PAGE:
“It was a lot of me battling the denial of whether that was true or not true because I couldn’t believe it,” says Peck. “Then I had this pipe dream after hearing that. I had yet to do any kind of duet or a feature on any of my songs, and since there’s such a rich history of duets and collaborations within country music, I put a lot of expectation on it as to who that was going to be the first one.”

From the start, “Legends” was meant to be more of an up-temp country rock song with a laid back, hot, and sweaty feel. “I wanted to merge those two feelings together, because it brings to mind a lot of the ’90s country rock,” says Peck. “That’s kind of what I wanted to achieve with her, because I couldn’t really think of a duet that she had done that was like that, and I know that she’s so capable of different vibes.”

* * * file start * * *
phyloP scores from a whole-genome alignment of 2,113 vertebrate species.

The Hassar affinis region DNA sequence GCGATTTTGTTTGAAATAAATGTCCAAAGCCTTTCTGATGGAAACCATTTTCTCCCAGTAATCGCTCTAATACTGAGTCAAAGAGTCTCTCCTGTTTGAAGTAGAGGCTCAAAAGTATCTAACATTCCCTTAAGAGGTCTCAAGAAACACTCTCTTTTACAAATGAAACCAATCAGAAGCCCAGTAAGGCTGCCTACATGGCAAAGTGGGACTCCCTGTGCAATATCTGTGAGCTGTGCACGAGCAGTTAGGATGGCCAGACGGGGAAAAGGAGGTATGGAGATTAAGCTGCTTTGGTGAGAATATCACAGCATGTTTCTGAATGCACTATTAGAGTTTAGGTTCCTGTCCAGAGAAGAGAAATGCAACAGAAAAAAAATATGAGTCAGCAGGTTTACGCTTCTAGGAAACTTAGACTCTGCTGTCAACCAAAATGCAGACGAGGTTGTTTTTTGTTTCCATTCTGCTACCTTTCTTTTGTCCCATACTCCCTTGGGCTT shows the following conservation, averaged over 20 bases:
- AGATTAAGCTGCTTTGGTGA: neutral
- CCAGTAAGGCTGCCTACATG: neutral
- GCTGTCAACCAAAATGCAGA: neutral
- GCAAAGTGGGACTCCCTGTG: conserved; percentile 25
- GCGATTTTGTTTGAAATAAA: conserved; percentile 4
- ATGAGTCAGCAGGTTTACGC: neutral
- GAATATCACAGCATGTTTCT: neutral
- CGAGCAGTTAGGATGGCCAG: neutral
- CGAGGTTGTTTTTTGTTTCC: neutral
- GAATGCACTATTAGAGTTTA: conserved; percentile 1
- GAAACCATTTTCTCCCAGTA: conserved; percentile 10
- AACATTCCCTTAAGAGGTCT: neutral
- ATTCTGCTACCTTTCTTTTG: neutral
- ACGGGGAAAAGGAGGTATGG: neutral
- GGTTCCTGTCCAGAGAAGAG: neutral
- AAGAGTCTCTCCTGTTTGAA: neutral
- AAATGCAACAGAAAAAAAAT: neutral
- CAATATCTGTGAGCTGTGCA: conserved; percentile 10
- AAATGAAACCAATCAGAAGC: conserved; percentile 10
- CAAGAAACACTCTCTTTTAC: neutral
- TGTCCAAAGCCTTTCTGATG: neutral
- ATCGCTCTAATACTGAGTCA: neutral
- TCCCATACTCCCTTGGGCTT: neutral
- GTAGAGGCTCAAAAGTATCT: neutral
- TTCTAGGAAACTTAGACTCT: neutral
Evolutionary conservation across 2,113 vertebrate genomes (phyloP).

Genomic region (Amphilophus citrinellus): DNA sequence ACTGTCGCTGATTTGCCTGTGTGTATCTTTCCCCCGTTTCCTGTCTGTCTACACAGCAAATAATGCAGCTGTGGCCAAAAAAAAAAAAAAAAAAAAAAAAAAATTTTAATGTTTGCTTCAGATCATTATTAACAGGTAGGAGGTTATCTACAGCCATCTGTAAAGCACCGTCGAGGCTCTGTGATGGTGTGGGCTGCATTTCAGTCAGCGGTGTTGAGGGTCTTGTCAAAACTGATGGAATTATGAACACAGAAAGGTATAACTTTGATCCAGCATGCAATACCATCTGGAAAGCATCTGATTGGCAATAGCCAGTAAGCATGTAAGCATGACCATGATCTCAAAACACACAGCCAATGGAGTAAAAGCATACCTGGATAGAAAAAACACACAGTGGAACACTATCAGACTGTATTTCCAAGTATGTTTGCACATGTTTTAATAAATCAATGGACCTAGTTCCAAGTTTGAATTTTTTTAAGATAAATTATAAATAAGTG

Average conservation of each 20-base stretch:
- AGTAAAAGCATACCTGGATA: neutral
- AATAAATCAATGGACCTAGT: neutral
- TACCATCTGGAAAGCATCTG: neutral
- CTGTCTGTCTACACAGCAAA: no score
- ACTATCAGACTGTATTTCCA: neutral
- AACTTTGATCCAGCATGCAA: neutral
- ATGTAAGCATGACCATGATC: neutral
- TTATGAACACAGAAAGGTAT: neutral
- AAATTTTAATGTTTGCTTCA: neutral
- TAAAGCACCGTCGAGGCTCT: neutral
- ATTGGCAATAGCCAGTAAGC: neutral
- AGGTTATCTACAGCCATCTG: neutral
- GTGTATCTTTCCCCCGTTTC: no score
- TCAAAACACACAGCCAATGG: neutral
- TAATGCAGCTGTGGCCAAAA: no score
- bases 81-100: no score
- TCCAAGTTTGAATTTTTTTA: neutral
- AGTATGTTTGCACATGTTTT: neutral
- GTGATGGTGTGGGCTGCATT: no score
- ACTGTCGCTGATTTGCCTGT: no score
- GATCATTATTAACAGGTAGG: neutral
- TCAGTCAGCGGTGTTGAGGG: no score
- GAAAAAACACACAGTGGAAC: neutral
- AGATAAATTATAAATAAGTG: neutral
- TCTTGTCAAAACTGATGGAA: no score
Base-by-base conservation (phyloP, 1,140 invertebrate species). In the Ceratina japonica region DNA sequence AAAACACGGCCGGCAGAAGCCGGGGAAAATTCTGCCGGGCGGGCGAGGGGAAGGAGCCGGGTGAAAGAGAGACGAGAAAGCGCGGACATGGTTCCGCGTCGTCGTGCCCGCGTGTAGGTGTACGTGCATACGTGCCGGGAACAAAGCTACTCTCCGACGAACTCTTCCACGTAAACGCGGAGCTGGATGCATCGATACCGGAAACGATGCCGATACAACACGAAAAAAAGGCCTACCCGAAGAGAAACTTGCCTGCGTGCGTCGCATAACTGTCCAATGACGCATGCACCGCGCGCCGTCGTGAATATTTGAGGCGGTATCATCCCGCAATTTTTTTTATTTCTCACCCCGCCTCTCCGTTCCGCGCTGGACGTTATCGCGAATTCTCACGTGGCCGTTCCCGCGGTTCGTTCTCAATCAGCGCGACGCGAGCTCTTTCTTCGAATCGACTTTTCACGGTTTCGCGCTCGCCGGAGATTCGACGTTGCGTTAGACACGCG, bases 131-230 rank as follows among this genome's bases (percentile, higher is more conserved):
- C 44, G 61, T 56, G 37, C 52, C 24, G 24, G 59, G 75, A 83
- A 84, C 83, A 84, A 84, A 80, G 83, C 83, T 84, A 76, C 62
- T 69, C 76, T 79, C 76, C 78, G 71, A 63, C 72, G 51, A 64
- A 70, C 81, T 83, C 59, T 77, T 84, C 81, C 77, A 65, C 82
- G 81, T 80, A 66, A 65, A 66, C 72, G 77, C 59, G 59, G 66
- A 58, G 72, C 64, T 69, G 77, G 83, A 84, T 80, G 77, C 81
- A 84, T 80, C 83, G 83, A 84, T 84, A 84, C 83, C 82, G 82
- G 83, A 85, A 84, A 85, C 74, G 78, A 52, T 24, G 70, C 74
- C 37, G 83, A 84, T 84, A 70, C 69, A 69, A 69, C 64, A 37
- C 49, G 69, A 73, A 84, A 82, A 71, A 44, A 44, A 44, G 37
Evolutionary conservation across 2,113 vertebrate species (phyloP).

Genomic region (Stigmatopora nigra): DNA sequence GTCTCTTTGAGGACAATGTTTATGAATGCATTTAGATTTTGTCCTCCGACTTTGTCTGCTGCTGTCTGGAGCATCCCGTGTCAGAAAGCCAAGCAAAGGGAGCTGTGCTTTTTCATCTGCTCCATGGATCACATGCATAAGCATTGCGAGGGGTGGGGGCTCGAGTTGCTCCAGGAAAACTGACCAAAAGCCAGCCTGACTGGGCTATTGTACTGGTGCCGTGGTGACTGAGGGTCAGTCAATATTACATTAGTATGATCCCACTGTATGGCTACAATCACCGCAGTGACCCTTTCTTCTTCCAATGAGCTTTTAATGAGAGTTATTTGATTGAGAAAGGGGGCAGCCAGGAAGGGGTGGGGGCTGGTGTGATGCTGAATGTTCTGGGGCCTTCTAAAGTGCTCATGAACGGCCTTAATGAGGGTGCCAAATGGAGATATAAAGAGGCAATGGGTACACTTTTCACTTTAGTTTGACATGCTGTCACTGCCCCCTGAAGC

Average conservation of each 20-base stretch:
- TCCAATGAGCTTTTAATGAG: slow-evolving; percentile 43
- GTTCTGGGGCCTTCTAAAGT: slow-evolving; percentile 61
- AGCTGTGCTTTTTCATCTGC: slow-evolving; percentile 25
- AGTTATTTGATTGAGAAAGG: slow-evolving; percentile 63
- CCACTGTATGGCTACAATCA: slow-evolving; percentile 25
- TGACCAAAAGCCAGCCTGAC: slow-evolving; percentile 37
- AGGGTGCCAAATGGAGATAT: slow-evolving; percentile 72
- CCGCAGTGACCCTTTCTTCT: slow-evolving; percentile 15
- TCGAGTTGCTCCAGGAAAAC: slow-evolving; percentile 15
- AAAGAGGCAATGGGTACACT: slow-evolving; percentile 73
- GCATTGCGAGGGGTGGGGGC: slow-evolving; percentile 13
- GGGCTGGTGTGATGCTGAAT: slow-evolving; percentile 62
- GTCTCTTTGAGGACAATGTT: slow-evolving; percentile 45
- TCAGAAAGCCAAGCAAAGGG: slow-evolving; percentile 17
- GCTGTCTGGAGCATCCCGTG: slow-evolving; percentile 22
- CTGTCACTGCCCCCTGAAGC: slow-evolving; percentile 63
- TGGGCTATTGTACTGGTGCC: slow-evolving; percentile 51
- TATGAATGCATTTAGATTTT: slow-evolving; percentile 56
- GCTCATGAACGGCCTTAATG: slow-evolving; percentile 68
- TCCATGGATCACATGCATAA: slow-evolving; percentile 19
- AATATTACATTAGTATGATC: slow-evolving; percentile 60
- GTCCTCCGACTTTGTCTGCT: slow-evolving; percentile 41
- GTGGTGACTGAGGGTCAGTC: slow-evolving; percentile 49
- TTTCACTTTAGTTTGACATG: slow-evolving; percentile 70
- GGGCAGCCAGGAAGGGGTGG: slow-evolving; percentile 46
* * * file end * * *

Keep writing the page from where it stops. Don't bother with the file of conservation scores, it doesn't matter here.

Donning a more skin-tight leopard get up from her “That Don’t Impress Me Much” days, Twain is a force on “Legends” dueling with Peck on You get one chance, when you strike the match/ Ain’t nothing in this life gonna hold me back up. Peck jokes that those lyrics pretty much sum up his surprising union with Shania. “Well, in my experience,” he says, “you gotta really shoot for the stars.”

Moving on from Twain, Peck pays homage to another woman of country, closing on his rendition of the Bobbie Gentry classic “Fancy.”